Swimming champion among the Anurans it has big three-clawed webbed feet © Mazza

Swimming champion among the Anurans it has big three-clawed webbed feet © Mazza

The males emit their mating call mostly during the evening hours, contracting the muscles of the larynx, as they do not have vocal sac(s). The females may either accept or refuse such call, emitting, in their turn, a vocal signal; very uncommon phenomenon in the amphibians. Once the mating starts, the male girds the female from behind utilizing the spurs of the fore legs and, by matching its cloaca to the female’s one, emits the semen inside a chamber, or pseudo-uterus, where the eggs are conveyed. The female eggs of African clawed frog are each one wrapped in a gelatinous capsule where it is also possible to find some haematic traces and are laid in the ponds on rocks, branches and aquatic plants; after the spawning, the mother does not care them and even will not care the due to born offspring.

If the African clawed frogs are strange, their tadpoles are not less odd as, once they have reached a remarkable size, they are already equipped with legs and appear extraordinarily translucent, thus showing, by transparency, many details of their inner anatomy and appear as speckled by numerous small brown spots, formed by “chromatophores”, visible under the skin; the development along with the relevant metamorphosis completes in 7-9 weeks.

These amphibians nourish of aquatic insects (both adults and larvae), of nektonic insects (such as the mayflies, the damselflies or the dragonflies) and of several other species living in the muddy bottom, which, by means of the robust small claws of their hind legs, they move continuously; they nourish also of small crustaceans, as well as, in some instances, of eggs of other amphibians and also (even if quite rarely, thus doing an act of cannibalism), of those of a conspecific. Should the water basins they populate dry up, they may survive for quite long periods by digging into the mud. When swimming, the African clawed frogs dart with surprising rapidity and remarkable elegance; much more awkward, on the contrary, so much to appear ridiculous, is the position they get when they stay motionless in the water, or when they slowly settle on it: in these cases, they spread apart the fore legs, which remain slightly bent and with the toes spread wide, thus assuming an attitude which, to the human eye, looks curiously declamatory.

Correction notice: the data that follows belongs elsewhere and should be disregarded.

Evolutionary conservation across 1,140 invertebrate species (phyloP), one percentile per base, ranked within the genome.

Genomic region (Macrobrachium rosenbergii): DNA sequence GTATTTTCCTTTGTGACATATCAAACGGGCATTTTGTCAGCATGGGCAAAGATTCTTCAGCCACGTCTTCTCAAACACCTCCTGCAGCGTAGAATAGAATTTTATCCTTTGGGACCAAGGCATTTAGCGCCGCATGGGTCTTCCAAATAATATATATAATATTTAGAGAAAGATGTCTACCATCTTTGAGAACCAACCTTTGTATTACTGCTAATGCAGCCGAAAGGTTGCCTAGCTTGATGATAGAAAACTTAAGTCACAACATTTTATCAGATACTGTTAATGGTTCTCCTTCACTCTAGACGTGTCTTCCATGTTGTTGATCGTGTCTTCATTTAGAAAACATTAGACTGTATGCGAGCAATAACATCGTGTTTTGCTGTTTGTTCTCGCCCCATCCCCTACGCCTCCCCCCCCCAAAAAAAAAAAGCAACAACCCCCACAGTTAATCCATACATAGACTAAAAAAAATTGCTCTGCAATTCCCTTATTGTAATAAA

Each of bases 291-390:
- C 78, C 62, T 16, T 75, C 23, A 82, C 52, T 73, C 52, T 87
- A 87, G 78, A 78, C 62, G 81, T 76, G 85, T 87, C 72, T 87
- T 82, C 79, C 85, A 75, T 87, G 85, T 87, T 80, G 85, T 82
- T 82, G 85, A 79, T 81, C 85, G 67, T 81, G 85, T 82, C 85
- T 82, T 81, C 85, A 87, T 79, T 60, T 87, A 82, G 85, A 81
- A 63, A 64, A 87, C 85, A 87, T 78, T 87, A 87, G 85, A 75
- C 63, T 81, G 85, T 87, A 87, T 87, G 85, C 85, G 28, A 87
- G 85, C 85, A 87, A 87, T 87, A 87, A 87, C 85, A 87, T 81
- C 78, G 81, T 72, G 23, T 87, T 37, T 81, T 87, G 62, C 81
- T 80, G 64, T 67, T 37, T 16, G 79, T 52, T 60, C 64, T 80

These frogs are easy to breed and furthermore, if properly stimulated, they may reproduce in whatever period of the year; in the wild, even is they have counted 3-4 reproductive cycles per year, usually they reproduce in spring. The IUCN states that this species is at very low risk of extinction.


Bufo laevis Daudin, 1802; Dactylethra capensis Cuvier, 1830; Dactylethra delalandii Cuvier, 1849; Leptopus oxydactylus Mayer, 1835; Pipa bufonia Merrem, 1820; Tremeropugus typicus Smith, 1831; Xenopus boiei Wagler, 1827; Xenopus laevis bunyoniensis Loveridge, 1932; Xenopus laevis sudanensis Perret, 1966.